I recently attended Mobile World Congress. It was jammed packed with people and cool stuff. As I worked my way through the show, here are some of the key things I took away. I hope it is useful to you, and would like to get your thoughts.
A connected world is here.
OK. Don’t laugh. The first thing that caught my attention was a connected toothbrush (yeah, yeah). It monitors how you brush, indicates when you brush too much or not enough, and you can share brushing data with your dentist. The toothbrush is an indicator that everything (suitcases, chairs, drink containers, socks… You name it.) is going to be connected. IoT is definitely something that manufacturers of physical things need to pay attention to because with embedded, connected sensors, the opportunity is here to understand how users are interacting and using the product through every stage in the lifecycle.
It’s time to play and position.
Both manufacturers and enterprises need to get ready to get a piece of an enormous opportunity and to prevent going the way of RadioShack – but only once the hype is gone. When I look back to the year 2000 and the e-commerce trend, I see the same type of opportunity evolving, but this time with “things.” At the time, the ability for e-commerce companies like Amazon to instrument (gather data) on customer behaviors and actions was the differentiation that made them winners. Today, the era of instrumenting how we use things is starting. The question is do you want to be an Amazon or a RadioShack? Invest in IoT. Get to know your customers and operations intimately. Otherwise, risk becoming the RadioShack of your industry.
Companies that will be successful are those that are able to improve products faster because they understand, through data collection, what their customers are doing with the product. For example, Microsoft is taking this seriously. The company is putting all its sensor code into Open Source so that integrating and feeding data into their Microsoft Azure Cloud solution will be super easy.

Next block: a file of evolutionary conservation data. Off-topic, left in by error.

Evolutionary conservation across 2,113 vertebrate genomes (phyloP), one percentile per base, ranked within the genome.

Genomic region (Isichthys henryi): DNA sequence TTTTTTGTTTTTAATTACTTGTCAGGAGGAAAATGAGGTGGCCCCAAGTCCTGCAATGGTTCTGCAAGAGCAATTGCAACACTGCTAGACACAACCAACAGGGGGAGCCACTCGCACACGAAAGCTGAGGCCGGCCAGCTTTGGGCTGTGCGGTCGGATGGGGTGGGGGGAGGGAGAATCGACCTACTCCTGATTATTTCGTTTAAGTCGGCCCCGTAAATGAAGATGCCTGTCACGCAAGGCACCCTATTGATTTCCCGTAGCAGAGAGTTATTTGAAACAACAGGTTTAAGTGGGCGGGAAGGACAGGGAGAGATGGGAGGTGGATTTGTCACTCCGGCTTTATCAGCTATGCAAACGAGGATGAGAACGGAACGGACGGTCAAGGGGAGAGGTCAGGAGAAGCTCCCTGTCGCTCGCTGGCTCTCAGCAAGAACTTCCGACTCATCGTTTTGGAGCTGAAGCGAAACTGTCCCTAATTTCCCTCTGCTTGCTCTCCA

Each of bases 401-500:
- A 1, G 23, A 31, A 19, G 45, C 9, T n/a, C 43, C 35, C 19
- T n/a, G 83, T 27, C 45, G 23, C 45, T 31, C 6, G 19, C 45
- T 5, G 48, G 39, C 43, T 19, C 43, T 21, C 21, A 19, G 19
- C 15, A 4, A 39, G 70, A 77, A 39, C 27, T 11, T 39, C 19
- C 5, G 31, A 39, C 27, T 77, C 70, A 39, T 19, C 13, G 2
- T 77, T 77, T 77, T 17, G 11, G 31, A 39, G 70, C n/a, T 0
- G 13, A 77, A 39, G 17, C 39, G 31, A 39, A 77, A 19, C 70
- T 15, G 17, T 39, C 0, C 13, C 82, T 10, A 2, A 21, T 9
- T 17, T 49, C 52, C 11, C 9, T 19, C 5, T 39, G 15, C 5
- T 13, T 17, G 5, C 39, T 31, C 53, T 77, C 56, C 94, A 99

Data sensing is cheap – and getting cheaper.
When it comes to telecom innovation, I was taken aback by SigFox. Using open spectrum, the company has built a super low energy radio with a 40 km range and a battery life of 1 to 5 years! It is limited in its ability in terms of the delivery of 12 byte message and so many times a day. Get this, though, to monitor compressed air tanks in Paris, a customer only had to deploy 20 antennas. This is a great example of where deploying IoT can reduce costs for solutions that fit the 12 bytes constraints such as positioning of an object, a container, a garbage bin, or even a package! These types of solutions will shake things up in the carrier world.
Enterprise security and Android: Samsung’s make or break.
This year we saw a shift in focus from consumer mobile tech to the mobile enterprise. The Samsung booth was packed with enterprise partners working to lend legitimacy to Android within an enterprise context. Samsung is taking this to heart by partnering with BlackBerry and on their newest device, the Samsung Knox.
Microsoft can still pack a house.
With standing room only and people crowded outside the booth listening in, Microsoft showed they are still very much a player. People know that Microsoft can move mountains. They have already started showing how, with the flip of a switch, they can become relevant in the mobile world by supporting Office on iOS and Android. Within 24 hours of the announcement, the app became the one of the most downloaded apps.
With a new leadership team, Microsoft has renewed energy to make a go at it. There is still much to be seen about Windows 10 including productivity enhancements starting with the bundling of Office365 with their Microsoft devices, in addition to maintaining continuity of the user experience across devices. It’s funny to say this about Microsoft, but they get that as business people we are constantly on the go and running from one meeting to the next. The company makes it convenient to start a task on the phone and finish it on the desktop.
Let me know what you think. I look forward the conversation!